“Only experienced stakeholders should organise theatre festivals because it requires a lot of work, commitment and selflessness.
I also believe that festivals’ programming should be a combination of training/learning, panel discussions, seminars and performance.
These combinations provide robust engagement for participating artistes, as well as the audience.
So, it is not what amateurs can handle because one needs to identify the issues involved and as well understand the terrains,” he said.
Identifying the roles of theatre managers and directors play in the whole engagement, Uphopho disclosed that this group of people is primarily responsible for the overall delivery of the event.
He noted that their roles begin from initiating the vision, to strategising to achieve it and mapping out programmes that can actualise the vision.
The thespian disclosed that in most cases theatre managers and directors bear the burden of raising fund for the event, adding that their crucial role give them the privilege to most times decide when and how the festival is to go.
Drawing examples from countries in Europe and the Americas where theatre culture is well established and festivals held in different locations throughout the year, Uphopho noted that Nigerians could replicate what is happening in these countries with the right structure and awareness.
According to him, we need to get a number of things aright before we can begin to harness the gains of holding festival through out the year.
He noted that there must be the right funding, infrastructure including stages, specified vision for the festival — if it’s outdoors or in-doors — among others.
Failure to have all this, he advised stakeholders to work within their budget, stressing that all over the world, arts and artistes get funding or subsidies from organisations and government to create their works.
“Non Governmental Organisations (NGOs), corporate and government should fund festivals and artistes.
In five years, the BCLTF directly and indirectly created employment and engagement for over 600 artistes.
So, you see, there’s a ripple effect to funding and support. Also, government should implement policies, build infrastructure and give tax exemptions or rebate to companies and organisations that support the arts,” he said.
Kicking against critics who say Lagos has always taken the glory of hosting theatre festivals and would want the table reversed, Greg Mbajiorgu, a foremost mono-dramatist and theatre scholar, observed that Lagos would for long remain the prime centre for theatre events.
According to the award-winning don, the state has the highest number of theatre troupes, platforms and people supporting the arts, noting that moving theatre festivals around would entail making practitioners pay more for accommodation and other supports.
He noted that in some states the awareness is not just there, while in others there might be less than two or three troupes.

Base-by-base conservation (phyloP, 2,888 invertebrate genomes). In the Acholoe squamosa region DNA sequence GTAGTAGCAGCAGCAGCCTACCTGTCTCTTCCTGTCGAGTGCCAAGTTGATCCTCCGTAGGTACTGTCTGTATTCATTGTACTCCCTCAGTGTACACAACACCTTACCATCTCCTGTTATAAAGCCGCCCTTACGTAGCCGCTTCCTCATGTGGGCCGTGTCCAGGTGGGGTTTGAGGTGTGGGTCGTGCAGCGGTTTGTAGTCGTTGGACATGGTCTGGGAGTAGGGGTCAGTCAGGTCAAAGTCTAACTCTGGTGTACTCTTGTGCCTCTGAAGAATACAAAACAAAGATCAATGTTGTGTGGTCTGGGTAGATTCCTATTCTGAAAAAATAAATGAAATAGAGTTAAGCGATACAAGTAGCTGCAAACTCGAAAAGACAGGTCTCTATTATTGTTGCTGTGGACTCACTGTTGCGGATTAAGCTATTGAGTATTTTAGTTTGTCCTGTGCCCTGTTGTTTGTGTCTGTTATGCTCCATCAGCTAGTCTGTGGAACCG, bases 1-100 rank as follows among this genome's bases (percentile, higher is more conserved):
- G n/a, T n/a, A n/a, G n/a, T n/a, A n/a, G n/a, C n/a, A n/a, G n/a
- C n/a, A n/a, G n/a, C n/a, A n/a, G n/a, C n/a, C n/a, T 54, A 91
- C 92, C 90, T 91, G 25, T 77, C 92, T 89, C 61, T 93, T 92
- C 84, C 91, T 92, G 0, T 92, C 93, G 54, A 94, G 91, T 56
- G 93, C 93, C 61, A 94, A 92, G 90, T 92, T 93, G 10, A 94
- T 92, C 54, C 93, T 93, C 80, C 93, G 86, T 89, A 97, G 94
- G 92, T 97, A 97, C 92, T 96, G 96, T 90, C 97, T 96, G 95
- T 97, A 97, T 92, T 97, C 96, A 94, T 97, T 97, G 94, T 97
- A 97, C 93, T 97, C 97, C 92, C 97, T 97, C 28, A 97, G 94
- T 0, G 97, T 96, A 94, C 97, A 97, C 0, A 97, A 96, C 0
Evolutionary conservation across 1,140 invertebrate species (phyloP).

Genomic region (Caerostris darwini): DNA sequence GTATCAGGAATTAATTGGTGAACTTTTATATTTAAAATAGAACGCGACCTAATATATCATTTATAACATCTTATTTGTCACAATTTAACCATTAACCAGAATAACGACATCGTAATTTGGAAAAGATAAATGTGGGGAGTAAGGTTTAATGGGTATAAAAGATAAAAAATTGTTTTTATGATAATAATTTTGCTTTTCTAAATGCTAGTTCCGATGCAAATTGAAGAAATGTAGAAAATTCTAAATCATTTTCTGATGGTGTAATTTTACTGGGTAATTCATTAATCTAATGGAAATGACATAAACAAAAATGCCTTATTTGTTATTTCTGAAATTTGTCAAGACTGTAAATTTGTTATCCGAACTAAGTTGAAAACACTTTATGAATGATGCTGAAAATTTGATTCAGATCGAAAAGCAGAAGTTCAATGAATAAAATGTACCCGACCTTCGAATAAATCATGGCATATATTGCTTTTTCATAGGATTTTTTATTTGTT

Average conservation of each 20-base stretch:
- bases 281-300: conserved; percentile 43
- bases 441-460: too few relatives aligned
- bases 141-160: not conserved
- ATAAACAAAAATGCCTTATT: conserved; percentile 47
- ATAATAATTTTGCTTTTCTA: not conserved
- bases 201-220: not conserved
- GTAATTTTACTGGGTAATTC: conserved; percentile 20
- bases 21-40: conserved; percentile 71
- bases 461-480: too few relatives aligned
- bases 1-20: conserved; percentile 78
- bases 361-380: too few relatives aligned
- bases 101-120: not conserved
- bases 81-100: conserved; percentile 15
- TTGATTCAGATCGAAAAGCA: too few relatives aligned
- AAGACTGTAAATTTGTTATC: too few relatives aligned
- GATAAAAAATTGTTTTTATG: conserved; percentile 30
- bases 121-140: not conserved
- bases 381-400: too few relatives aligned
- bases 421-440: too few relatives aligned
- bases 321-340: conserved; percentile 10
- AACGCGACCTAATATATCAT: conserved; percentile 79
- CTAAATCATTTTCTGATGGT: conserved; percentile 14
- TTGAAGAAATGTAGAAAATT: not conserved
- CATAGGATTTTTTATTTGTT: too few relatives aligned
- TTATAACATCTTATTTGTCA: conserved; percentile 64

The don stressed that stakeholders need to adequately create awareness about theatre and build a following, before thinking of organising festivals in such area.
Calling for festivals to be organised on regular basis, Mbajiorgu disclosed that theatre fiestas are platforms that could easily showcase artistes’ works to critiques and new audience, make him or her learn new things, apart from facing stiff competitions.
He stressed that participating in festivals help artistes hone their skills, grow new talents and build synergy across board.
For Dr. Tunji Sotimirin, actor, proponent of Konkere music and lecturer at the Department of Creative Arts, University of Lagos (UNILAG), the idea of festival itself is theatre in terms of conceptualisation and composition.
According to the actor, festivals integrate various theatrical activities such as dance, music, drama, drumming, aerobatic display, games, and others, adding that it is a platform that artistes collaborate, celebrate and showcase different artistic talents and as such very useful to the development of theatre practice.
Sharing Uphopho ideas, the Konkere music crooner disclosed that Nigeria needs festivals that are viable, vibrant, sustainable, dynamic and capable of improving the morale and earning capacity practitioners, and as well positively impact on the practice.
The don desires a festival that will get rid of delinquents from the streets, rehabilitate youths for a better society, encourage practitioners – young and old by organising awards ceremonies – and providing funds for productions among others.
Sotimirin who wants and all-inclusive theatre festival craves for a situation where stakeholders would put theatre festivals between February and March, saying dry season period is favourable, as it would not prevent outdoor activities, among others.
Commending festival managers and producers for their important roles during festivals, he noted that theatre managers organise and coordinate all the departments, manage human and material resources, procedures, as well as marketing and publicity.
While directors choose the plays, see to productions and carry out the artistic vision of the festival.
Listing the Musical Society of Nigeria (MUSON), Wole Soyinka Festival of Plays, British Council Lagos Theatre Festival, Crown Troupe of Africa Theatre/Cultural Festivals among others, Sotimirin disclosed that these private initiatives are encouraging theatre and setting standards.